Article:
Welcome to 2020-Too | Tacoma Daily Index


By Morf Morford

Tacoma Daily Index

You are using an old version of 2020, please reinstall the updated version. Stop or restart for a complete installation

If there is something that hardly anyone wants, it would be 2020 version 2.

But when we hear it or say it, it certainly is what it sounds like.

With increasing economic instability impacting everything from interest rates to house prices and inflation across the board, from healthcare to grocery prices, increasingly unpredictable weather conditions and records in almost every corner of the country, if not the world, and of course like an annoying pop song that gets stuck in our brains, COVID, in all of its iterations and updated versions, just doesn’t go away.

And, if you are looking for political division, you don’t have to look far; in the 2020 presidential election (just over a year ago), here’s how Pierce County voted; Joseph R. Biden / Kamala D. Harris (Democratic Party nominees) – 249,506 (53.76%); Donald J. Trump / Michael R. Pence (Republican Party nominees) – 197,730 (42.61%).

That’s roughly a difference of about 9% – which, in terms of numbers, means about 51,000 votes.

That’s roughly the population (not all voters, of course) of Puyallup and Sumner put together.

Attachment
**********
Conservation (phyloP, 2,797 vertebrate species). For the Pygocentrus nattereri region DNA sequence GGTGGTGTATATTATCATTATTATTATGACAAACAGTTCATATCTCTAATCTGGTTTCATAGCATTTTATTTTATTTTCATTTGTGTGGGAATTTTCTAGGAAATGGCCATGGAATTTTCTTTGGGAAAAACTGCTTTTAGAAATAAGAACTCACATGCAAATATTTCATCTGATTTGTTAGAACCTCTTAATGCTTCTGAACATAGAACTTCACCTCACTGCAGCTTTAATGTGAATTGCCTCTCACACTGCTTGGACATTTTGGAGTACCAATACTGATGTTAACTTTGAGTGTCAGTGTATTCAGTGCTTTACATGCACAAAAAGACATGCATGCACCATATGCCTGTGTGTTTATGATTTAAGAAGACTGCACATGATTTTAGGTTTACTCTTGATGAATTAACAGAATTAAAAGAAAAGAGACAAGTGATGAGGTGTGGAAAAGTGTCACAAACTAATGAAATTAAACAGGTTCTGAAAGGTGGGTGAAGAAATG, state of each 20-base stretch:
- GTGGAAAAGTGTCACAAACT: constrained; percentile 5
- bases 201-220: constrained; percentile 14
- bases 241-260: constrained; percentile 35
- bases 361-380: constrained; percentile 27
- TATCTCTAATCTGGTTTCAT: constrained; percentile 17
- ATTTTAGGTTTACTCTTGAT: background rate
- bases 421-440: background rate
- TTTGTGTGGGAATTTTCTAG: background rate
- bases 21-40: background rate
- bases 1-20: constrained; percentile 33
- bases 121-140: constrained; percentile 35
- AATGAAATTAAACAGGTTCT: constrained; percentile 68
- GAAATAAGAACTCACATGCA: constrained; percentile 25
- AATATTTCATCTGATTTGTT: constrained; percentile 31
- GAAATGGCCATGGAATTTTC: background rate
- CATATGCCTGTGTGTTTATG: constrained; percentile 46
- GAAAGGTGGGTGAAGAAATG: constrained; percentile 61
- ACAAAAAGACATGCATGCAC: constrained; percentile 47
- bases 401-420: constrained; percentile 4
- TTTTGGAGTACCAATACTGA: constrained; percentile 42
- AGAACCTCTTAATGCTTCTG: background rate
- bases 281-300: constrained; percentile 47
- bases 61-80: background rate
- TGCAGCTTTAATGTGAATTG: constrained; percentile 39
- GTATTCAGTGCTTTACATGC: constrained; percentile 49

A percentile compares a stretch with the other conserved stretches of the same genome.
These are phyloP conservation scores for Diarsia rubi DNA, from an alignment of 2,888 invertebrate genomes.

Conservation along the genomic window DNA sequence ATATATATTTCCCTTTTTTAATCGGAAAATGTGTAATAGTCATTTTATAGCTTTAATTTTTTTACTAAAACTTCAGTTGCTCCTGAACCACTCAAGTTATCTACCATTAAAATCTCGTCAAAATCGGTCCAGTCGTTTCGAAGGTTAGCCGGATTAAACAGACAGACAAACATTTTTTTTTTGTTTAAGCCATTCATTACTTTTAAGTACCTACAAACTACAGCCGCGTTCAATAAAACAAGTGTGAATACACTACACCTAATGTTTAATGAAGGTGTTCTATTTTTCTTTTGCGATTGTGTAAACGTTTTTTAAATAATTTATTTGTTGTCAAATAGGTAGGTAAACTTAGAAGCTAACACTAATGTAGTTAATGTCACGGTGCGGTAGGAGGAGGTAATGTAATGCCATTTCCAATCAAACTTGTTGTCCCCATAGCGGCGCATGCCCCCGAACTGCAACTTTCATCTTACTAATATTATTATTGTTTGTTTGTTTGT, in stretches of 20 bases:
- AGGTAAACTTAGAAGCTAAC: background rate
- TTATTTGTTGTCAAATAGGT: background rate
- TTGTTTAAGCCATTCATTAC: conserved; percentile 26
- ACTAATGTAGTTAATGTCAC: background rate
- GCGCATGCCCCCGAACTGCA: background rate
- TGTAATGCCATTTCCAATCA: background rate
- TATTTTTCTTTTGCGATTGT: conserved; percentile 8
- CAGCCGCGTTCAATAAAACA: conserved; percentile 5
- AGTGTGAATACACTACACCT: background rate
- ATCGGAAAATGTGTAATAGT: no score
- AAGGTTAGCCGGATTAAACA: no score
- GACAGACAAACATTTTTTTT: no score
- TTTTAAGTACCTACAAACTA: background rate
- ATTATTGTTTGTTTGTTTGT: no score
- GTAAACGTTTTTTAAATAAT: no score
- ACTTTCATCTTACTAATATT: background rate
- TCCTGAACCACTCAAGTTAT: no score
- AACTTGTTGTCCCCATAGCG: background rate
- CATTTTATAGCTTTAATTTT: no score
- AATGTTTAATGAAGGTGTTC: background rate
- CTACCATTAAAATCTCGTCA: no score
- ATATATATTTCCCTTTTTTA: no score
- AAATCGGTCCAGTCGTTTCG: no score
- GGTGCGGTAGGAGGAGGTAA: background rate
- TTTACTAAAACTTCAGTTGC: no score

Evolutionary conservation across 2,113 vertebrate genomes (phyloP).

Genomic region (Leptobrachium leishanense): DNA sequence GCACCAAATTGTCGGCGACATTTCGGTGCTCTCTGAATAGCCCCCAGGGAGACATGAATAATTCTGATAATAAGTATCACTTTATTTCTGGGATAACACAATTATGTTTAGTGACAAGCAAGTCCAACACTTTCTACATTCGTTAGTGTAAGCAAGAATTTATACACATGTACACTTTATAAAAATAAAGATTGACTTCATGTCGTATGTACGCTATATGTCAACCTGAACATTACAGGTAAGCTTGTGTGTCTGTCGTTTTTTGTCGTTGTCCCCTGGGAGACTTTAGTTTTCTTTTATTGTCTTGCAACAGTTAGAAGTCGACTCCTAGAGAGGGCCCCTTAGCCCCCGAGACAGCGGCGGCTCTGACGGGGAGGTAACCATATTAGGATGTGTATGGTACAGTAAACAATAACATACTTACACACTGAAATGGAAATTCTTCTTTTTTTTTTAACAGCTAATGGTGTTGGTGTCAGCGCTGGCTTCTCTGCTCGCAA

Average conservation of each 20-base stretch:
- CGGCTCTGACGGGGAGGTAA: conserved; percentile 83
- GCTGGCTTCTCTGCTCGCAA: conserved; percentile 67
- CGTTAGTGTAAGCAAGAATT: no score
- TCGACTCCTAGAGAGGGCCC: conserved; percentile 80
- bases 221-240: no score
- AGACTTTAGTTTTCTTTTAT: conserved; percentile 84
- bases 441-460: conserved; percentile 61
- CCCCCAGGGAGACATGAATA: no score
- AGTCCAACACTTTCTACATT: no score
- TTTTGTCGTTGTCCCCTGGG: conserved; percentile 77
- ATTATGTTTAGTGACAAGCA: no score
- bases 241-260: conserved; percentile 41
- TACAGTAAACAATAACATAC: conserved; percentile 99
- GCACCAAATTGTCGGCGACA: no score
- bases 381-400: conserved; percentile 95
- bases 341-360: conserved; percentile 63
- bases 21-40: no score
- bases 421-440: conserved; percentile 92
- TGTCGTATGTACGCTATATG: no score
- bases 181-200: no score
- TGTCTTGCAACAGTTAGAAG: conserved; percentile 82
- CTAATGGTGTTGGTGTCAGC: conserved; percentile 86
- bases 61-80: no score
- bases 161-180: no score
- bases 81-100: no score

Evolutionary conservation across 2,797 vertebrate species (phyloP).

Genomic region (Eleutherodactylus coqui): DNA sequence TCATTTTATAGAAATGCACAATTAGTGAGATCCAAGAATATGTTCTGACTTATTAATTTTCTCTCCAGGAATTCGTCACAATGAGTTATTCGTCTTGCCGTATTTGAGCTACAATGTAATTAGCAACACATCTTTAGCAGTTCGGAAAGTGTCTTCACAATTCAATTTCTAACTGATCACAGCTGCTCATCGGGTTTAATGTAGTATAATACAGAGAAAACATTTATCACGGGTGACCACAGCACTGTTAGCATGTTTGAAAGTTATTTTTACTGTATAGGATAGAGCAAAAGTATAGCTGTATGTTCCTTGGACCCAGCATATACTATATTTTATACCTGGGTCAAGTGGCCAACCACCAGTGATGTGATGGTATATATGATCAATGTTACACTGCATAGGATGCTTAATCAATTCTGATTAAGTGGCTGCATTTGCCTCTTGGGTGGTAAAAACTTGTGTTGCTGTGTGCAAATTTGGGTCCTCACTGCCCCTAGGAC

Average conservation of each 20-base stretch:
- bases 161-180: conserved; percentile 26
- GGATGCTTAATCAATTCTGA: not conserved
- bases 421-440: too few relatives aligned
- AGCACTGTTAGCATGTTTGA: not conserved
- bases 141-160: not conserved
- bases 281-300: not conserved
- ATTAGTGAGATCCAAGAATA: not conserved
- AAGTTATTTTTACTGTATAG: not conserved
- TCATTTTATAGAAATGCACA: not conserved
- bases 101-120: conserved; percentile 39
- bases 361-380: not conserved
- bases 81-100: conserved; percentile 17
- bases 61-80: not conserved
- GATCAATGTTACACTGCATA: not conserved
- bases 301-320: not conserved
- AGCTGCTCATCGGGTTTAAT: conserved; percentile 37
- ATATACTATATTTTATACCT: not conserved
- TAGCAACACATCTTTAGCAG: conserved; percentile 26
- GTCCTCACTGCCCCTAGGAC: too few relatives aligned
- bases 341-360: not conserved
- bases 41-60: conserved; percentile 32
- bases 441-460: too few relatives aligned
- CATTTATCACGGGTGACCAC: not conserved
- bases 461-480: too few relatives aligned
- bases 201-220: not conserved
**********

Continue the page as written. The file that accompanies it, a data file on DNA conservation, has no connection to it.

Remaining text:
Our local (county) political / philosophical divide only reflects our state east / west divide (also called the Cascading Curtain) and our nearly equal national divide on almost every issue.

None of these trends are expected to change anytime soon.

In fact, these movements are gaining momentum – and dragging us along, along with other corollary trends and circumstances.

You could use the term “more of the same” but, like the expression “avoid like the plague”, this expression has lost all its meaning and relevance.

“Avoiding like the plague” has proven to be meaningless in an era when many of us won’t follow even the most basic hygiene or public health protocols, and “more of the same” has a very different impact when, in weather and natural disasters at least, the term refers to record fires, droughts, rains, floods and storms of all kinds.

And, of course, dropping the term “more of the same” tells us that “the same” is hardly a remote possibility.

2022 will spend most of its energy emerging from the rubble of 2020-2021.

Some predictions of what will differentiate 2022

In the economy

Remote working will be here to stay, with most US businesses planning to continue remotely, or almost all. Robots will dominate warehouses and factories.

Interest rates will gradually increase for at least the duration of 2022.

Artificial intelligence technology will be used by more and more companies to increase employee productivity and improve efficiency. This will improve rather than displace human workers, and a record number of new jobs will be created. The average wage of workers will increase accordingly.

Supply chain issues will largely dissipate.

Inflation will certainly continue.